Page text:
image of yoga pose and benefits of legs up the wall

What’s not to praise?

Legs up the wall is a favourite with many people because it’s a pose that’s guaranteed to sort you out. With a minimum investment of energy, the pose will return you maximum benefits. It is restorative, regenerative and reviving.

Even non-yogis seem to find their way to this pose. I’ve seen bushwalkers take a break, lie down and put their legs up a tree. Or workshoppers lie down in the tea breaks and, where there’s space, put their legs up.

I first came across the four variations of the pose that I call the Viparita Karani (legs up the wall) cycle in The Woman’s Book of Yoga and Health by Linda Sparrowe and Patricia Walden.

There are lots of health advantages to the pose. If your lower back is a little sore, after 5 or 10 minutes in this inversion, it will have eased. If your kidneys are somewhat achey, the pose will soothe them. If you have just done an energetic practice and your energy is slightly wiry, legs up the wall will get you back on an even keel. The pose is even recommended to ultra athletes to rest their legs after a session of strenuous exertion.

Any time your energy is badly depleted, a long timing in the pose will renew you.

Here’s Daniel in recovery mode, after hours of tackling weeds in the back of our property (the dreaded lantana):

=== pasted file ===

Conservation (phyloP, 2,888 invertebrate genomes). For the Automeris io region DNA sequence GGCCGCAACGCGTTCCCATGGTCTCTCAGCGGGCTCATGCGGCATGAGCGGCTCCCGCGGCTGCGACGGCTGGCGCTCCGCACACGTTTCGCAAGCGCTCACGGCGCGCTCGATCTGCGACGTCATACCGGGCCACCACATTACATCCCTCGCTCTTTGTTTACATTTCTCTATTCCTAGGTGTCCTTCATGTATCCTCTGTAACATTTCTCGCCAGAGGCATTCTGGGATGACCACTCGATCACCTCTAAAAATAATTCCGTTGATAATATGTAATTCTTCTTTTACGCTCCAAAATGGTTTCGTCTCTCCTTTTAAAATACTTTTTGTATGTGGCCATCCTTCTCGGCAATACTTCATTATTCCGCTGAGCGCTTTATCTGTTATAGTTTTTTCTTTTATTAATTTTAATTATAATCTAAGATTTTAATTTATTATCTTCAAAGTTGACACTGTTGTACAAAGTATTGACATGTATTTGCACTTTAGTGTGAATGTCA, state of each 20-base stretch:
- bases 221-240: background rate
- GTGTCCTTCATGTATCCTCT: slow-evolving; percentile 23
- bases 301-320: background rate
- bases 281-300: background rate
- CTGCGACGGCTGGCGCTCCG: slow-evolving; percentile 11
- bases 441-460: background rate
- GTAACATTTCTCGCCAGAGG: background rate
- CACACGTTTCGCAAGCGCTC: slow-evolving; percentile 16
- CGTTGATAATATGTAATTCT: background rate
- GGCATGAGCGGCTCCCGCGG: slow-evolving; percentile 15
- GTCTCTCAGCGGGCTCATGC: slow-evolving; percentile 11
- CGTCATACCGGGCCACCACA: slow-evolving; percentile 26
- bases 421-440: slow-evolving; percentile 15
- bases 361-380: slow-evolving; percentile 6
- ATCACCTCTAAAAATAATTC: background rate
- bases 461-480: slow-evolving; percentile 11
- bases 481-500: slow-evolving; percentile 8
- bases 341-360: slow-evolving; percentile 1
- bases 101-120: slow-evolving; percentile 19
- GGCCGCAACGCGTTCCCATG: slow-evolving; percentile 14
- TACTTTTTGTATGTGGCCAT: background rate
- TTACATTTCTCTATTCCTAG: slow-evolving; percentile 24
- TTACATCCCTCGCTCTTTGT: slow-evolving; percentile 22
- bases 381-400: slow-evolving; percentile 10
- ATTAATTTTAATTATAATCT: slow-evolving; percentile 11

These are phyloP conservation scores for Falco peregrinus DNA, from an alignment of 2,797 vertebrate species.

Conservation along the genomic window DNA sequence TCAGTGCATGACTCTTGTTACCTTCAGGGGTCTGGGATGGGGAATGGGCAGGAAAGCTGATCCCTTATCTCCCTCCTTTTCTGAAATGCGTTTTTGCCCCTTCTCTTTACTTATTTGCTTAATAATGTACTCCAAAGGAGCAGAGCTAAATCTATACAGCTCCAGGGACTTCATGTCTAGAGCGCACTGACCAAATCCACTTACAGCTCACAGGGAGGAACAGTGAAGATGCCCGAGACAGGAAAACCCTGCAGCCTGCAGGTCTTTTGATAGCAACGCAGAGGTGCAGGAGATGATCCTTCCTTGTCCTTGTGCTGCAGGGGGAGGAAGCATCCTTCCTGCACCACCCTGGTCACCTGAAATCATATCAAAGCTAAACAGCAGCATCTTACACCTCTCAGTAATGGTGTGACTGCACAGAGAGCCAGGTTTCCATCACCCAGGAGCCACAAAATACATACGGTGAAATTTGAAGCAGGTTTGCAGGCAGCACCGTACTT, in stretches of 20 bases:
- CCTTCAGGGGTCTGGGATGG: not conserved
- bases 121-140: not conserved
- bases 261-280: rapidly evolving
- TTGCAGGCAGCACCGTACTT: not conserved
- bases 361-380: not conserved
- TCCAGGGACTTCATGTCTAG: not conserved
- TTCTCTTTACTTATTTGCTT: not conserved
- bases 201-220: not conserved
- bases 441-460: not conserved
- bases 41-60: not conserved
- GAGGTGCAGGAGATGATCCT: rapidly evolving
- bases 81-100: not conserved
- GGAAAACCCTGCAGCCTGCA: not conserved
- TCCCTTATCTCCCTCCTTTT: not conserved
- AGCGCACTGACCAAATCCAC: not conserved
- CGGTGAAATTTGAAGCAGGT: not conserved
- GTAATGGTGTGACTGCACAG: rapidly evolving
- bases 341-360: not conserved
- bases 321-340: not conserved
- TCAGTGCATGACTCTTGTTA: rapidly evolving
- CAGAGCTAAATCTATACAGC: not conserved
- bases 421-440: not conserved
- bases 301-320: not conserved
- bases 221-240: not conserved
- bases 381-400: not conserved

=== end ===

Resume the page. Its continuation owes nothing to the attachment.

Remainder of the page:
photo of man lying down in yoga pose with Legs straight up on wall

Legs straight up

photo of man lying down in yoga pose with Legs in the splits on wall

Legs in upavistha konasana

photo of man lying down in yoga pose with legs folded onto bolster near the wall

Legs in baddha konasana

A yoga program to recharge your batteries

I know from experience that yoga teachers, too, need to devote time to restorative practice. It’s often the case that we teach too much and don’t practice enough. Some of us are better at looking after others than ourselves. The following practice has been a life saver, getting me back on track for taking care of myself.

This program is particularly good for dealing with fatigue.

Supta Baddha Konasana (reclining bound angel pose), 5 minutes

Paschimottanasana (seated forward bend), 1-2 minutes

Janu Sirsasana (head to knee pose), 1-2 minutes, each side

Bharadavajasana (seated twist), 30-60 seconds each side

Adho Mukha Svanasana (downward-facing dog pose), 1-2 minutes

Uttansasana, (standing forward bend), supported, head on seat of chair, 1-2 minutes

Preparation or full Sirsansana (headstand)

Sarvangasana (shoulderstand) supported on chair, 5 minutes

Half Halasana (plough pose), on chair, 3-5 minutes

Setu Bandhasana (supported bridge pose), 5 minutes

Viparita Karani Cycle (legs up the wall) – Legs straight up, legs in splits, legs in baddha konasana and legs crossed on bolster, each variation 3-5 minutes

Savasana (relaxation), 10 minutes

Bonus–Click on this link for how you might take care of yourself in any yoga class you attend using pose of a child.